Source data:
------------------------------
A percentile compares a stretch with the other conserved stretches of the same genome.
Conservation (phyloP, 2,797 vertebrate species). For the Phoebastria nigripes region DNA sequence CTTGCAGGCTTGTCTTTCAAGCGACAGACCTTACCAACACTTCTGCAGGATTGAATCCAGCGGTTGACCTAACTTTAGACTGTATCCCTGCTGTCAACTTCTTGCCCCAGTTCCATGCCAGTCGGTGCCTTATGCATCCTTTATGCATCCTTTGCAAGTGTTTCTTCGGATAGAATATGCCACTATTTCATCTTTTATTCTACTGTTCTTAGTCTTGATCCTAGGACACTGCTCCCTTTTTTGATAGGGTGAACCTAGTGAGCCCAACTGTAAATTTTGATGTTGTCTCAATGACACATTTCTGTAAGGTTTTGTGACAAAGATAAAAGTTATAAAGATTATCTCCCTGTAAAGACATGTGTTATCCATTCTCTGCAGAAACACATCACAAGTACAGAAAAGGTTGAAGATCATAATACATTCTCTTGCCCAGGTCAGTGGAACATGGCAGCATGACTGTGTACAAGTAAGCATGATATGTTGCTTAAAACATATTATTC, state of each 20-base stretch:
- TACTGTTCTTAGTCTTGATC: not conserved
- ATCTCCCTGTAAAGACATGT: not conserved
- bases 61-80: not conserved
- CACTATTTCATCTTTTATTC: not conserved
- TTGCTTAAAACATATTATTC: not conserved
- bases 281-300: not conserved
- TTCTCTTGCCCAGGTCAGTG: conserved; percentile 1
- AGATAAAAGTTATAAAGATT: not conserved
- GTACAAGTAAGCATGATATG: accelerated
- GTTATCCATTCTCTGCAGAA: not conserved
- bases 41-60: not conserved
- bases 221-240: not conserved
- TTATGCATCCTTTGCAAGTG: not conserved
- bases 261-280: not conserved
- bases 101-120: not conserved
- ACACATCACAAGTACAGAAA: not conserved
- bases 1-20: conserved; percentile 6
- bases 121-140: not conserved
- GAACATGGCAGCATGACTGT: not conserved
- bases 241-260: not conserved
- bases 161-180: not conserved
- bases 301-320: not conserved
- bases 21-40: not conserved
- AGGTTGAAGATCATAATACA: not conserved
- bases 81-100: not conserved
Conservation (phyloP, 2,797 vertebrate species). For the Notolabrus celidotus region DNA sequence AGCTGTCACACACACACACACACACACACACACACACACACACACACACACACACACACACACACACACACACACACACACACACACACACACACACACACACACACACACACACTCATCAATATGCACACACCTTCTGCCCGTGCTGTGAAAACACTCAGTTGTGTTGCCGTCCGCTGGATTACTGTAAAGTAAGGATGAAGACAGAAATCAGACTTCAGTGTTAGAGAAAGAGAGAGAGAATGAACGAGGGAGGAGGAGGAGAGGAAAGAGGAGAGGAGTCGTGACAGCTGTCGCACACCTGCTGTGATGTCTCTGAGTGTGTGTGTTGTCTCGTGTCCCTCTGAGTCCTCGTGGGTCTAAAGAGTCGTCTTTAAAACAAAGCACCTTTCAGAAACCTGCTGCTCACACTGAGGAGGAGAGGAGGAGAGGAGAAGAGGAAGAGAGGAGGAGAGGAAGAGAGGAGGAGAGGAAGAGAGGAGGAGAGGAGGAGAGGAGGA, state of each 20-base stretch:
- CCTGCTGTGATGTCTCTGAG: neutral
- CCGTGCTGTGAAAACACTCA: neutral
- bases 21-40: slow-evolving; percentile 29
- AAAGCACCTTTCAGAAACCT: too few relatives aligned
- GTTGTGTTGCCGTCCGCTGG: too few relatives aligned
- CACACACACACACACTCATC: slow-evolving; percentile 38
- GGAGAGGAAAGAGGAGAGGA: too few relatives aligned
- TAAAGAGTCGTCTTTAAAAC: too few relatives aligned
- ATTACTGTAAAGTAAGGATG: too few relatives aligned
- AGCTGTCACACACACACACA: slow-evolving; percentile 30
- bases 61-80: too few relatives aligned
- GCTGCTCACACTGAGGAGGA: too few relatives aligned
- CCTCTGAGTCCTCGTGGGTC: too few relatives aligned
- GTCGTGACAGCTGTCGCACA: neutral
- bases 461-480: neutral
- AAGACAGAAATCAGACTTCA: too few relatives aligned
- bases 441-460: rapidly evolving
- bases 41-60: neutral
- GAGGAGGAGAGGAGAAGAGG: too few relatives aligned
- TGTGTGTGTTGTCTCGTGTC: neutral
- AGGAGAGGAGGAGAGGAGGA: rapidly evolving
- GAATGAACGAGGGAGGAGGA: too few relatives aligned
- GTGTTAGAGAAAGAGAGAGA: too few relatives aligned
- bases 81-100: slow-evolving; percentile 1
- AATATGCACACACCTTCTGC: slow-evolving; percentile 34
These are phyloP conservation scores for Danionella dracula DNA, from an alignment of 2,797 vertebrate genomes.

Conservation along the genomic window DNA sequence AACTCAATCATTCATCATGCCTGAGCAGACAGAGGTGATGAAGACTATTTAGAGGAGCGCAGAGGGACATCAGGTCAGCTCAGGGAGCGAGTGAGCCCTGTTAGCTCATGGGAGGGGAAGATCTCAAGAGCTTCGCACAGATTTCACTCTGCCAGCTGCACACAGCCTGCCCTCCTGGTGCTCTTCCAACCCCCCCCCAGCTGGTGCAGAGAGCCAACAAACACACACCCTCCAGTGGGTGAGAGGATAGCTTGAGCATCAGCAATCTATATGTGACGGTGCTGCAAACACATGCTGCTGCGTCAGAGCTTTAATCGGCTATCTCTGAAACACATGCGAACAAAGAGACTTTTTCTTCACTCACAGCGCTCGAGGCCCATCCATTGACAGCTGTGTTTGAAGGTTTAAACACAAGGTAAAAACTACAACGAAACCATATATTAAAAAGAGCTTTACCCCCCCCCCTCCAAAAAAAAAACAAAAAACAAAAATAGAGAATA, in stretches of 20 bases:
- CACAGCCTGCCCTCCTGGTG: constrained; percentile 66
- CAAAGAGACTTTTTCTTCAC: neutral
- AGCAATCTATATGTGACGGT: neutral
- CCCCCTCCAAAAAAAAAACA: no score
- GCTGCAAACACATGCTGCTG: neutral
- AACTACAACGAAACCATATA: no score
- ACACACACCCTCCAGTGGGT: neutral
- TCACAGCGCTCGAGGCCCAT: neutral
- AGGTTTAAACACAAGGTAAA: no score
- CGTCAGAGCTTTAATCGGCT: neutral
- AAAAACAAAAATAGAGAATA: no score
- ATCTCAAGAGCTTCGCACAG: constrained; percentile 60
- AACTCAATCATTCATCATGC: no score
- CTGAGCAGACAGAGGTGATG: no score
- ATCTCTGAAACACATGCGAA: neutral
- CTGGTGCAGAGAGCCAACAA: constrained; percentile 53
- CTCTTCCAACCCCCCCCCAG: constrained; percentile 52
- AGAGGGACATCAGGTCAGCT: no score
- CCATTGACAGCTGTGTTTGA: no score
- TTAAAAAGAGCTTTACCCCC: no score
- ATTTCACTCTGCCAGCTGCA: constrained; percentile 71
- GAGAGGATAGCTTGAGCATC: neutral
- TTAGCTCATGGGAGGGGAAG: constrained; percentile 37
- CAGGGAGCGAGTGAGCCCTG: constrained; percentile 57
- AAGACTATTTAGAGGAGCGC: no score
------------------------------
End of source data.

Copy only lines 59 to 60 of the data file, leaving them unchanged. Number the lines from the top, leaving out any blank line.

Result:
- CCCCCTCCAAAAAAAAAACA: no score
- GCTGCAAACACATGCTGCTG: neutral